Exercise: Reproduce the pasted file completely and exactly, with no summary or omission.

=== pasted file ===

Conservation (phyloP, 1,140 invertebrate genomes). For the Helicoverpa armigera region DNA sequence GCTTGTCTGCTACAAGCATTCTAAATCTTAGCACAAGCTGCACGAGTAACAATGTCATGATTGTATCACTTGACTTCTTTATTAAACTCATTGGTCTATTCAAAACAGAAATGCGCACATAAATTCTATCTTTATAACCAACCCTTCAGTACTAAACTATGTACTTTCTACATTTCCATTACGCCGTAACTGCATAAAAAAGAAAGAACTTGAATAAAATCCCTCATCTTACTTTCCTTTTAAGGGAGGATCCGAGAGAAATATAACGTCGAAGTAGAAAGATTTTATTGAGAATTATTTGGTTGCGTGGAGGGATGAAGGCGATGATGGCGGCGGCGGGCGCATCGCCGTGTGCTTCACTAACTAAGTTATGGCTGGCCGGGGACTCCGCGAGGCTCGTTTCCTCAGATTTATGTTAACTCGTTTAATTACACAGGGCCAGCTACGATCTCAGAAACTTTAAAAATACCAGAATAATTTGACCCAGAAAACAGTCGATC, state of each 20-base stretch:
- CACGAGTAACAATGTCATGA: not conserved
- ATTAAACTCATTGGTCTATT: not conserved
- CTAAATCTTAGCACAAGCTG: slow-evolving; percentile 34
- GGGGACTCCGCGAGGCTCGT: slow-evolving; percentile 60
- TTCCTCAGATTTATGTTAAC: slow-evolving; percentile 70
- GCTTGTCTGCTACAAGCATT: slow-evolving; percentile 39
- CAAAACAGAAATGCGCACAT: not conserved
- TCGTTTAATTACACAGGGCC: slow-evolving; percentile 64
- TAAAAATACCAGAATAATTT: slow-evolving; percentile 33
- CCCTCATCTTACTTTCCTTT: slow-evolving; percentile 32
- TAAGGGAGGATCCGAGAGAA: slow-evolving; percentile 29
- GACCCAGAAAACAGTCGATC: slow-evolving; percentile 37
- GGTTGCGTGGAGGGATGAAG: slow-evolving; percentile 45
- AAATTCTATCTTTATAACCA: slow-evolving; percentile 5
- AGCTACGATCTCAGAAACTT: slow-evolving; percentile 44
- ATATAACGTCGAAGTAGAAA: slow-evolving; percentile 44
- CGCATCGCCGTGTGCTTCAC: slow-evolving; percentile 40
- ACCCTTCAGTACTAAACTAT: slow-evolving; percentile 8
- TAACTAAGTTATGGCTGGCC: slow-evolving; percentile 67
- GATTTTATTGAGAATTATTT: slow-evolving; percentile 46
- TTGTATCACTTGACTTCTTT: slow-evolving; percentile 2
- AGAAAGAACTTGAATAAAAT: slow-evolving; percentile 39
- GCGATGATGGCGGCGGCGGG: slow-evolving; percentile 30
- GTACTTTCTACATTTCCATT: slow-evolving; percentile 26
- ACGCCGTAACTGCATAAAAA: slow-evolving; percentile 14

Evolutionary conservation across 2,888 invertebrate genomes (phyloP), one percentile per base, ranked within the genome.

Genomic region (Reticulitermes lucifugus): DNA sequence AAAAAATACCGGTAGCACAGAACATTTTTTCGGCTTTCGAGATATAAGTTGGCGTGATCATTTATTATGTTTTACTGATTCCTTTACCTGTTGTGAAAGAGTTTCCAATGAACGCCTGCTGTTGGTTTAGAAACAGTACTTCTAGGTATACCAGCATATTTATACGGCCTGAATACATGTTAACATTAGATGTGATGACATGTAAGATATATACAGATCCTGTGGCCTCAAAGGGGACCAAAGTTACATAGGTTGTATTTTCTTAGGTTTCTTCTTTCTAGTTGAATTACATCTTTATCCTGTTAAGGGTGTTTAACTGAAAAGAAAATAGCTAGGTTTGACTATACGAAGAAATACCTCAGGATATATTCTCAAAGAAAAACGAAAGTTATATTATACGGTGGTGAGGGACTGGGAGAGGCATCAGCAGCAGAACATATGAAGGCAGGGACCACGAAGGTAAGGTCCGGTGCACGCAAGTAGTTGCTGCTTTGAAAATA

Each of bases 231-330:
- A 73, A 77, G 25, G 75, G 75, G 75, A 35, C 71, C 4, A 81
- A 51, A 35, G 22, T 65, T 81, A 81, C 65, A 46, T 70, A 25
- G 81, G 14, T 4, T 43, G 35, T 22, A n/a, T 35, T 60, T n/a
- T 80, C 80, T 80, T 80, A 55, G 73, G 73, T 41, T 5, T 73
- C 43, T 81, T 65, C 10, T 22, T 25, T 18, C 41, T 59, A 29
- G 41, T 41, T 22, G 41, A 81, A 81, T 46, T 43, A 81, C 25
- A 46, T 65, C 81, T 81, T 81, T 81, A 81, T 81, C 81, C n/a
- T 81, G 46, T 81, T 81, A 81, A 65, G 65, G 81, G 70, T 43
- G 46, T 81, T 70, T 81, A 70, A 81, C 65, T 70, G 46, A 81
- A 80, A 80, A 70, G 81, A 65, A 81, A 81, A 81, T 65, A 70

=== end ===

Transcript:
Conservation (phyloP, 1,140 invertebrate genomes). For the Helicoverpa armigera region DNA sequence GCTTGTCTGCTACAAGCATTCTAAATCTTAGCACAAGCTGCACGAGTAACAATGTCATGATTGTATCACTTGACTTCTTTATTAAACTCATTGGTCTATTCAAAACAGAAATGCGCACATAAATTCTATCTTTATAACCAACCCTTCAGTACTAAACTATGTACTTTCTACATTTCCATTACGCCGTAACTGCATAAAAAAGAAAGAACTTGAATAAAATCCCTCATCTTACTTTCCTTTTAAGGGAGGATCCGAGAGAAATATAACGTCGAAGTAGAAAGATTTTATTGAGAATTATTTGGTTGCGTGGAGGGATGAAGGCGATGATGGCGGCGGCGGGCGCATCGCCGTGTGCTTCACTAACTAAGTTATGGCTGGCCGGGGACTCCGCGAGGCTCGTTTCCTCAGATTTATGTTAACTCGTTTAATTACACAGGGCCAGCTACGATCTCAGAAACTTTAAAAATACCAGAATAATTTGACCCAGAAAACAGTCGATC, state of each 20-base stretch:
- CACGAGTAACAATGTCATGA: not conserved
- ATTAAACTCATTGGTCTATT: not conserved
- CTAAATCTTAGCACAAGCTG: slow-evolving; percentile 34
- GGGGACTCCGCGAGGCTCGT: slow-evolving; percentile 60
- TTCCTCAGATTTATGTTAAC: slow-evolving; percentile 70
- GCTTGTCTGCTACAAGCATT: slow-evolving; percentile 39
- CAAAACAGAAATGCGCACAT: not conserved
- TCGTTTAATTACACAGGGCC: slow-evolving; percentile 64
- TAAAAATACCAGAATAATTT: slow-evolving; percentile 33
- CCCTCATCTTACTTTCCTTT: slow-evolving; percentile 32
- TAAGGGAGGATCCGAGAGAA: slow-evolving; percentile 29
- GACCCAGAAAACAGTCGATC: slow-evolving; percentile 37
- GGTTGCGTGGAGGGATGAAG: slow-evolving; percentile 45
- AAATTCTATCTTTATAACCA: slow-evolving; percentile 5
- AGCTACGATCTCAGAAACTT: slow-evolving; percentile 44
- ATATAACGTCGAAGTAGAAA: slow-evolving; percentile 44
- CGCATCGCCGTGTGCTTCAC: slow-evolving; percentile 40
- ACCCTTCAGTACTAAACTAT: slow-evolving; percentile 8
- TAACTAAGTTATGGCTGGCC: slow-evolving; percentile 67
- GATTTTATTGAGAATTATTT: slow-evolving; percentile 46
- TTGTATCACTTGACTTCTTT: slow-evolving; percentile 2
- AGAAAGAACTTGAATAAAAT: slow-evolving; percentile 39
- GCGATGATGGCGGCGGCGGG: slow-evolving; percentile 30
- GTACTTTCTACATTTCCATT: slow-evolving; percentile 26
- ACGCCGTAACTGCATAAAAA: slow-evolving; percentile 14

Evolutionary conservation across 2,888 invertebrate genomes (phyloP), one percentile per base, ranked within the genome.

Genomic region (Reticulitermes lucifugus): DNA sequence AAAAAATACCGGTAGCACAGAACATTTTTTCGGCTTTCGAGATATAAGTTGGCGTGATCATTTATTATGTTTTACTGATTCCTTTACCTGTTGTGAAAGAGTTTCCAATGAACGCCTGCTGTTGGTTTAGAAACAGTACTTCTAGGTATACCAGCATATTTATACGGCCTGAATACATGTTAACATTAGATGTGATGACATGTAAGATATATACAGATCCTGTGGCCTCAAAGGGGACCAAAGTTACATAGGTTGTATTTTCTTAGGTTTCTTCTTTCTAGTTGAATTACATCTTTATCCTGTTAAGGGTGTTTAACTGAAAAGAAAATAGCTAGGTTTGACTATACGAAGAAATACCTCAGGATATATTCTCAAAGAAAAACGAAAGTTATATTATACGGTGGTGAGGGACTGGGAGAGGCATCAGCAGCAGAACATATGAAGGCAGGGACCACGAAGGTAAGGTCCGGTGCACGCAAGTAGTTGCTGCTTTGAAAATA

Each of bases 231-330:
- A 73, A 77, G 25, G 75, G 75, G 75, A 35, C 71, C 4, A 81
- A 51, A 35, G 22, T 65, T 81, A 81, C 65, A 46, T 70, A 25
- G 81, G 14, T 4, T 43, G 35, T 22, A n/a, T 35, T 60, T n/a
- T 80, C 80, T 80, T 80, A 55, G 73, G 73, T 41, T 5, T 73
- C 43, T 81, T 65, C 10, T 22, T 25, T 18, C 41, T 59, A 29
- G 41, T 41, T 22, G 41, A 81, A 81, T 46, T 43, A 81, C 25
- A 46, T 65, C 81, T 81, T 81, T 81, A 81, T 81, C 81, C n/a
- T 81, G 46, T 81, T 81, A 81, A 65, G 65, G 81, G 70, T 43
- G 46, T 81, T 70, T 81, A 70, A 81, C 65, T 70, G 46, A 81
- A 80, A 80, A 70, G 81, A 65, A 81, A 81, A 81, T 65, A 70